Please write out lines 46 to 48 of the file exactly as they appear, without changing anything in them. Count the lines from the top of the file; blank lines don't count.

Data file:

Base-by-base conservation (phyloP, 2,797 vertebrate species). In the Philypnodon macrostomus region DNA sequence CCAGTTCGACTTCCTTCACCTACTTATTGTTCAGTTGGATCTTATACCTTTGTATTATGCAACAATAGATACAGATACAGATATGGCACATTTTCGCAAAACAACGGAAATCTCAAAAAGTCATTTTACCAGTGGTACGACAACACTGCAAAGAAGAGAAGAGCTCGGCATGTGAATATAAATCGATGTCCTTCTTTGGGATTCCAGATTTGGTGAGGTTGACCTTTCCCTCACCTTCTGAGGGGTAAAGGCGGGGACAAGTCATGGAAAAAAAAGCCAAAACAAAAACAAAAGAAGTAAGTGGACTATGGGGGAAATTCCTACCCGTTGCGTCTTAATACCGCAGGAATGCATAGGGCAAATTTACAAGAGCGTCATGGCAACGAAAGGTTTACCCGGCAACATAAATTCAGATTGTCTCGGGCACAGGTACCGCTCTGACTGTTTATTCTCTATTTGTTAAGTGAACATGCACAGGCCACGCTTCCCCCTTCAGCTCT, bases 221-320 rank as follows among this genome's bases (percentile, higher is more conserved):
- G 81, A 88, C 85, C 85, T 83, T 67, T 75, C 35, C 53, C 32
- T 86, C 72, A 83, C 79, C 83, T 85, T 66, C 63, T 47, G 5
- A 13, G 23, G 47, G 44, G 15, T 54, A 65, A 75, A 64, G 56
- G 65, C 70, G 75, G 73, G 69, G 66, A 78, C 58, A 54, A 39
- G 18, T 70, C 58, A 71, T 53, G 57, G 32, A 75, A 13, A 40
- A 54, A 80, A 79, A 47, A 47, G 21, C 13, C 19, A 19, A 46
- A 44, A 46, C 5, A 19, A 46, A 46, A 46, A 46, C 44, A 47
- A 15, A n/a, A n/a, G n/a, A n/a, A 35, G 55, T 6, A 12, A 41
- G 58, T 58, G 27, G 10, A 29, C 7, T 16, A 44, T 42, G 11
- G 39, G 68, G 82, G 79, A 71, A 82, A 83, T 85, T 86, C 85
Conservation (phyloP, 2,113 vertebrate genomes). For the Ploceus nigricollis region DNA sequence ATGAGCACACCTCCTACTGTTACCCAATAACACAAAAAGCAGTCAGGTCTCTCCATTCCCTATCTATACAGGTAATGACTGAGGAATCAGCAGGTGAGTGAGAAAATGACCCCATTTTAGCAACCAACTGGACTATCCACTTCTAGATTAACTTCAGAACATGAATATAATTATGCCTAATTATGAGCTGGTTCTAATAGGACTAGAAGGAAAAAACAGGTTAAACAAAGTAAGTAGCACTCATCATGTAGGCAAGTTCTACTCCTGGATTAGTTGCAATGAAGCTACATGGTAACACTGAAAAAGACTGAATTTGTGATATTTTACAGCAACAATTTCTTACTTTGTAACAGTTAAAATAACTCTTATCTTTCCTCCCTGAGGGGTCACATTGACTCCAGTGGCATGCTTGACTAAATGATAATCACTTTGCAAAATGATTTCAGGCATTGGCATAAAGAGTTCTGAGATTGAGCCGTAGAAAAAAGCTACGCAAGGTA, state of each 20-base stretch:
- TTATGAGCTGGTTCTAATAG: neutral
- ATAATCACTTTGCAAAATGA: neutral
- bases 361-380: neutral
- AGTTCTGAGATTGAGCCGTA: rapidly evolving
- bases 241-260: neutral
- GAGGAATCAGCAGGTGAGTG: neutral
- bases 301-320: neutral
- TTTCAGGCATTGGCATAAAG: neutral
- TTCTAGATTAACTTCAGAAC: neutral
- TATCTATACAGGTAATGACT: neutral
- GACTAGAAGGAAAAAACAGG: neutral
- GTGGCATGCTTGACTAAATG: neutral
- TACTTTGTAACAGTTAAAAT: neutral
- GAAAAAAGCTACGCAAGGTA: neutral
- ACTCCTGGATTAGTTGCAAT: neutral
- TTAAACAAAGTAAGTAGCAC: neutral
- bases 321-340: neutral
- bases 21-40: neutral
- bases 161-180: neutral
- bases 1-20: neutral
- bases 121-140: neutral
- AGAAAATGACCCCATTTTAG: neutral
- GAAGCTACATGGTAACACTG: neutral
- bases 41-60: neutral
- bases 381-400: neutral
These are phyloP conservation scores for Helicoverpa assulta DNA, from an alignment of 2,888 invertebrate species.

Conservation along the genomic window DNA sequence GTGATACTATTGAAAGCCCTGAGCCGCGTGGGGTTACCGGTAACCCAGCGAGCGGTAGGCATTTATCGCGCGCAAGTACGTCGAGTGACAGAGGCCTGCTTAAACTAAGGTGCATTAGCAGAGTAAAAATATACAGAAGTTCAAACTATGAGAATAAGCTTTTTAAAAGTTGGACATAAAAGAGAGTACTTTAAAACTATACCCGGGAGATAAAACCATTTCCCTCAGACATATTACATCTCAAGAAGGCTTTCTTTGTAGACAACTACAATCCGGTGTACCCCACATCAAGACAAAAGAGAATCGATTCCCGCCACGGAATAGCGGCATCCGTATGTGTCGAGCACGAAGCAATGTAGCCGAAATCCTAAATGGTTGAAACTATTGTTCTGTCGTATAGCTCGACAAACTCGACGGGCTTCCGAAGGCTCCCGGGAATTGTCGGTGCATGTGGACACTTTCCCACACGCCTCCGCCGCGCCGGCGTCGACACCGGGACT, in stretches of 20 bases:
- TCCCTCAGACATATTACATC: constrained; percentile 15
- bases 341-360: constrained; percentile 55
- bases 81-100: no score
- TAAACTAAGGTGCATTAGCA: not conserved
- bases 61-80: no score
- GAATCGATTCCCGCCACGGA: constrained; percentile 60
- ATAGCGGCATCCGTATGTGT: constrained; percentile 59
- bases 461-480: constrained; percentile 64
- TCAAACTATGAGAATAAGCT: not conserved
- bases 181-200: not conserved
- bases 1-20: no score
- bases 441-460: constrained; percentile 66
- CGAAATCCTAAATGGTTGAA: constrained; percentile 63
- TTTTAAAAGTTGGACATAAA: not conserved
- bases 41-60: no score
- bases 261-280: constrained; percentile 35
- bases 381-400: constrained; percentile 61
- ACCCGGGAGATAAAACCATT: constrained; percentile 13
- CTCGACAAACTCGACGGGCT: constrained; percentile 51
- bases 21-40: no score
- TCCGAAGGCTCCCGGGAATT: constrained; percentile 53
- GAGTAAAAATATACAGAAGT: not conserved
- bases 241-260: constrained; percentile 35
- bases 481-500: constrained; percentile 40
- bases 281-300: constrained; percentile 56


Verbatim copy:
- ATAGCGGCATCCGTATGTGT: constrained; percentile 59
- bases 461-480: constrained; percentile 64
- TCAAACTATGAGAATAAGCT: not conserved